Law school graduates will soon be able to practice law in Oregon without passing the bar exam, the Oregon Supreme Court decided Tuesday.
The ruling comes at a time when questions about the equity and effectiveness of the bar exam and other standardized tests—and whether they are accurate measurements of ability and learning—are increasingly prominent in the discourse around higher ed.
Under the plan, which goes into effect in May 2024, anyone with a degree from a law school accredited by the American Bar Association, including those outside Oregon, will be able to get licensed to practice law under the new Supervised Practice Pathway program. Instead of taking the bar exam, law school graduates can spend 675 hours working with a licensed Oregon attorney and produce a portfolio of their work for evaluation by the Oregon State Board of Bar Examiners.
A second proposed pathway, which would require Oregon law school students to complete a specified curriculum and a capstone project, is still under review.
“The goal was to develop a licensure pathway that was as, if not more, rigorous than the current bar exam and prioritize equity in the process. Those twin pillars have always been the guideposts for this effort,” said Brian Gallini, dean of the Willamette University College of Law in Salem, Ore., and a member of the state Licensure Pathways Development Committee, which developed the pathway program.
“What I hope it accomplishes is that it provides a pathway that is more directly tied to the skills expected of newly licensed lawyers that do a better job of protecting the public than a multiple-choice and essay-based exam do,” he said. “And I hope that because of the transparency in grading and requirements, it does that in a more equitable manner.”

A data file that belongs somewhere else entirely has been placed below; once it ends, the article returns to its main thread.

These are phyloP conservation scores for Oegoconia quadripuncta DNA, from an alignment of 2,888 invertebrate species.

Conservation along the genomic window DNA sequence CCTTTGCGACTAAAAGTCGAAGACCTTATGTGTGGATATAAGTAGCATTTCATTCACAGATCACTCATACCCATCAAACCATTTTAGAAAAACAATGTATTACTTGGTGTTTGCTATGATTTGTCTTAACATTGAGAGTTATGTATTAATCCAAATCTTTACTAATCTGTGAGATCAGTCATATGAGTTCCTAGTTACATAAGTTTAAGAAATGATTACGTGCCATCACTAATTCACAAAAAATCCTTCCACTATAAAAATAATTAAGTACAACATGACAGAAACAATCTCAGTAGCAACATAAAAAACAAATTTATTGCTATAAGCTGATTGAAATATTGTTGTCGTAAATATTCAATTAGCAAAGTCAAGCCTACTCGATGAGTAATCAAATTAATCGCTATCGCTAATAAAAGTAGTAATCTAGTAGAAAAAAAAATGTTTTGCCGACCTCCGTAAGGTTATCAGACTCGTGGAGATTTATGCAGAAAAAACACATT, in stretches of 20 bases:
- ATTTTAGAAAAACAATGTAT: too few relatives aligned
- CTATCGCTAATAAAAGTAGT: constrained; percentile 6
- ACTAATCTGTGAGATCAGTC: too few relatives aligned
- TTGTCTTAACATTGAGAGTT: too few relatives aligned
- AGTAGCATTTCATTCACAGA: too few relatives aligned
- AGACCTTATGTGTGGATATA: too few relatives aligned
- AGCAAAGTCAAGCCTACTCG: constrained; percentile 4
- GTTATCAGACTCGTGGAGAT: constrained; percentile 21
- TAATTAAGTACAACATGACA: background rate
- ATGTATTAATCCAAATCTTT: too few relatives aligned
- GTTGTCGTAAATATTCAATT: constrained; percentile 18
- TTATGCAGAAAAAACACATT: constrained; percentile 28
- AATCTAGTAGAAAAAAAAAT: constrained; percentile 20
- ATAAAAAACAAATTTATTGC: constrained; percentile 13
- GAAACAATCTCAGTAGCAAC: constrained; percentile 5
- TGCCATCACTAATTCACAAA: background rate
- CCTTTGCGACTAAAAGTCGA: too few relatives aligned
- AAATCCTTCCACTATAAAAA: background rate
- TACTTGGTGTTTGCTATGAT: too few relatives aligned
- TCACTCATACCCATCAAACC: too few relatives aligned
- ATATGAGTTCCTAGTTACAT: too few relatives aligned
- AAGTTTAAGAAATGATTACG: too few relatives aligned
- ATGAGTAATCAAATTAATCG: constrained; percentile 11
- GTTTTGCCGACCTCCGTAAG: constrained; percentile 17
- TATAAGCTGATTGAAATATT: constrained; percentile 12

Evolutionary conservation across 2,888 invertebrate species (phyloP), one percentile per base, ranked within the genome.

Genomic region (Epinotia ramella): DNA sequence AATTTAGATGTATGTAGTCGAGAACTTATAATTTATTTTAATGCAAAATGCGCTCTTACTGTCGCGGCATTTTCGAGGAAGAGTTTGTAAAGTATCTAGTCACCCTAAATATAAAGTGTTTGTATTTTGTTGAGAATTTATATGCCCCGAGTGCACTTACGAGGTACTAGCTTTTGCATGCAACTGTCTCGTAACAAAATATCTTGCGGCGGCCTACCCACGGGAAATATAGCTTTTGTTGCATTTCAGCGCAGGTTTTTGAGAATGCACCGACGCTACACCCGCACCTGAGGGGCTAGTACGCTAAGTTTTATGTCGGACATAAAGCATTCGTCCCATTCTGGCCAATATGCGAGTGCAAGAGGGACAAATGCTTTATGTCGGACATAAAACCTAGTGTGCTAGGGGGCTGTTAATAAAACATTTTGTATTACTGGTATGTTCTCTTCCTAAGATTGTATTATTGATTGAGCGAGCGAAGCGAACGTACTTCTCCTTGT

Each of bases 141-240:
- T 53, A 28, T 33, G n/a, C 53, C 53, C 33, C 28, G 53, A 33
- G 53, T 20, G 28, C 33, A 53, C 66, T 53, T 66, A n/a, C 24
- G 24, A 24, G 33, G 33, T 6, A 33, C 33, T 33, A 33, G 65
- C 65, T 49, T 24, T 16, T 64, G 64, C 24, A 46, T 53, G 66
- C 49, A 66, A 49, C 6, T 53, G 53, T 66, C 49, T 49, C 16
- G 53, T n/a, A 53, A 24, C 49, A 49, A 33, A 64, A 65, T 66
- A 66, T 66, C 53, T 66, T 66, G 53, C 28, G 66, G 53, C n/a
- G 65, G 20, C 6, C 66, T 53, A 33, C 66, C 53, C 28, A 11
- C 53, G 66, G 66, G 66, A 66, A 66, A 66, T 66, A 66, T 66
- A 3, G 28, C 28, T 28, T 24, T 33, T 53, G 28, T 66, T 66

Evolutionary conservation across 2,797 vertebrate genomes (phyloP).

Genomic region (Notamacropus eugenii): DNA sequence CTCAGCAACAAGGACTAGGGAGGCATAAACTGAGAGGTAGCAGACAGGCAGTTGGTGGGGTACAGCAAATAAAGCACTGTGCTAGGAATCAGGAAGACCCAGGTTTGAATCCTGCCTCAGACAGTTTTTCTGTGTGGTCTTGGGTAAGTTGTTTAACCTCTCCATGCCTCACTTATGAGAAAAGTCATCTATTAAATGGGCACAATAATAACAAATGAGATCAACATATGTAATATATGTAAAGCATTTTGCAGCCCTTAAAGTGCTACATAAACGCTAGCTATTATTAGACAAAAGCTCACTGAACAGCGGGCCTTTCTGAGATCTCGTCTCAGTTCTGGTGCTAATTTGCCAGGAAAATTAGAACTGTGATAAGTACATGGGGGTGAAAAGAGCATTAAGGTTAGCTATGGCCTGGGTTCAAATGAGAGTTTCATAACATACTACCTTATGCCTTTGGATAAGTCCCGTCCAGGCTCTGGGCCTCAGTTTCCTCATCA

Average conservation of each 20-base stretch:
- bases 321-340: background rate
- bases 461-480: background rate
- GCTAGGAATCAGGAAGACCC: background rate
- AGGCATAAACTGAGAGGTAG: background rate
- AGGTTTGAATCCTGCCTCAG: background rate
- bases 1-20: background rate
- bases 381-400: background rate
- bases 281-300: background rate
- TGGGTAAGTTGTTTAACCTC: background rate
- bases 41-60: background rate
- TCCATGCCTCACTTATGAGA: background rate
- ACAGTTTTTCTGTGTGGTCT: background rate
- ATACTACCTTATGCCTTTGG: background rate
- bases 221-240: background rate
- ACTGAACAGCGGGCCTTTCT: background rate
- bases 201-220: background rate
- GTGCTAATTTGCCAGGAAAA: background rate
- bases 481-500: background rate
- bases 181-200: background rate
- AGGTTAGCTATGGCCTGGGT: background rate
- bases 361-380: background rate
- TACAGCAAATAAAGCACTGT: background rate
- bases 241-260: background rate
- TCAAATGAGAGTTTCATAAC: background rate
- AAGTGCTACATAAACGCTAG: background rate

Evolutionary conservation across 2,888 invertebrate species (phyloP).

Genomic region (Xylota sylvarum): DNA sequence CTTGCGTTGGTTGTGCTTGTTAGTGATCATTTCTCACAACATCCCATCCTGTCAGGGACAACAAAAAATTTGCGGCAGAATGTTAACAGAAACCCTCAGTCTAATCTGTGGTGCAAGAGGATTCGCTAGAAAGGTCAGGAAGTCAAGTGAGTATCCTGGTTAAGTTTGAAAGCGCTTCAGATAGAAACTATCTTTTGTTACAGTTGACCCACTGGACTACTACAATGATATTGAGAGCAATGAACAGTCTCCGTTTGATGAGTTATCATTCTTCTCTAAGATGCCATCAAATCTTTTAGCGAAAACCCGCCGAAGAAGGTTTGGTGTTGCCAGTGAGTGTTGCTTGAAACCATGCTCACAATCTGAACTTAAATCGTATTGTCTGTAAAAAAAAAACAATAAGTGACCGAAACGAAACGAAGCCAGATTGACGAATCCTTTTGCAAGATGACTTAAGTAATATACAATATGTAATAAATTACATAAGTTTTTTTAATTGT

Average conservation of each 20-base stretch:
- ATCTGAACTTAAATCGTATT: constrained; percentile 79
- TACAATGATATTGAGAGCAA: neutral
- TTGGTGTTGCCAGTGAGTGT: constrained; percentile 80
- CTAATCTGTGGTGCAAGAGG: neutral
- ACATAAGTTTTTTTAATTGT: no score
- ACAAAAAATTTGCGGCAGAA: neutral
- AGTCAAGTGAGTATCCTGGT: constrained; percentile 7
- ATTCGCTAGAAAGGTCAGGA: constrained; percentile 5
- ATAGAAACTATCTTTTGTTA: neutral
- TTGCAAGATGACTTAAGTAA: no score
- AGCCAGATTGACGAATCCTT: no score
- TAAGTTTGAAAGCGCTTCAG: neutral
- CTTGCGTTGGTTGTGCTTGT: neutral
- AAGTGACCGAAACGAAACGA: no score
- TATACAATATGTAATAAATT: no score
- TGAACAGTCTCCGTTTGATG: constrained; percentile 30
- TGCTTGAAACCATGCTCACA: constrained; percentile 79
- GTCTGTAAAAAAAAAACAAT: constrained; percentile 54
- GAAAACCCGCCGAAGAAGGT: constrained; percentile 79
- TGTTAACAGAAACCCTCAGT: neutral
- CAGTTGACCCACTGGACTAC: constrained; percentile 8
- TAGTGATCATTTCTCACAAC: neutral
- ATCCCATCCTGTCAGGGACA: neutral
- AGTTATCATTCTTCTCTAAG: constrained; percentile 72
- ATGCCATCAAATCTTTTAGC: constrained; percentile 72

Only two states—Wisconsin and New Hampshire—already have permanent alternative pathways to practice law, and they are different from Oregon’s new plan.
Wisconsin is the only state that still offers diploma privilege—which allows law students to practice upon graduation—though it was a more common practice until the rise of the bar exam in the mid-20th century. Under the diploma-privilege policy, a graduate of one of the state’s two law schools who completes a specified curriculum with a certain grade point average and passes a character and fitness exam is granted a law license. According to Reuters, 62.9 percent of lawyers in Wisconsin used diploma privilege for admission to the bar.
Law students in the University of New Hampshire’s Daniel Webster Scholar honors program can bypass the traditional bar by completing specialized coursework and passing a two-day assessment process “consisting of interviews, testing and simulations before graduation,” according to the state judicial branch’s website.
While the bar examination has been the standard for evaluating the competency of would-be lawyers for generations, interest in alternatives has grown in recent years.
‘Somebody Had to Go First’
“This is what it was going to take to break this dam. Somebody had to go first,” Gallini said. “I don’t think the wave on this has crested, and the next couple of months may be really interesting to see how this plays out in other states.”
Oregon has been considering alternatives to the bar for more than three years, and some of that momentum gained traction during the pandemic. Several states, including Oregon, enacted emergency diploma privilege in 2020, during the public health emergency, which temporarily allowed law school graduates to skip the bar exam and still practice.
“Employers came to me and the other deans and said, ‘Oh, the sky is falling. What are we going to do without the bar exam?’” Gallini, who had been interested in alternatives to the bar long before the pandemic, recalled. “Quietly, the conversation started to change, because students were able to go to work faster.”
Those conversations led to creation of a state task force that began considering permanent alternatives to the bar exam in the fall of that year, which eventually resulted in the pathway the state Supreme Court approved Tuesday.
The program will also require participants to get paid for their 675 hours of work. That requirement addresses long-standing criticisms that the bar exam rewards students who have the time and money to devote two-plus months to full-time studying, which is what most law professors recommend is needed to pass the exam.
“It’s hard to look at a licensure landscape objectively and not conclude that it’s an exam of privilege,” Gallini said. “It leaves you feeling like there’s got to be a better way.”
The first-time pass rate for the bar exam nationally in 2021 was 85 percent for white law school graduates, compared to 61 percent and 72 percent for Black and Hispanic law school graduates, respectively, according to American Bar Association data. In 2020, 86 percent of all lawyers were white.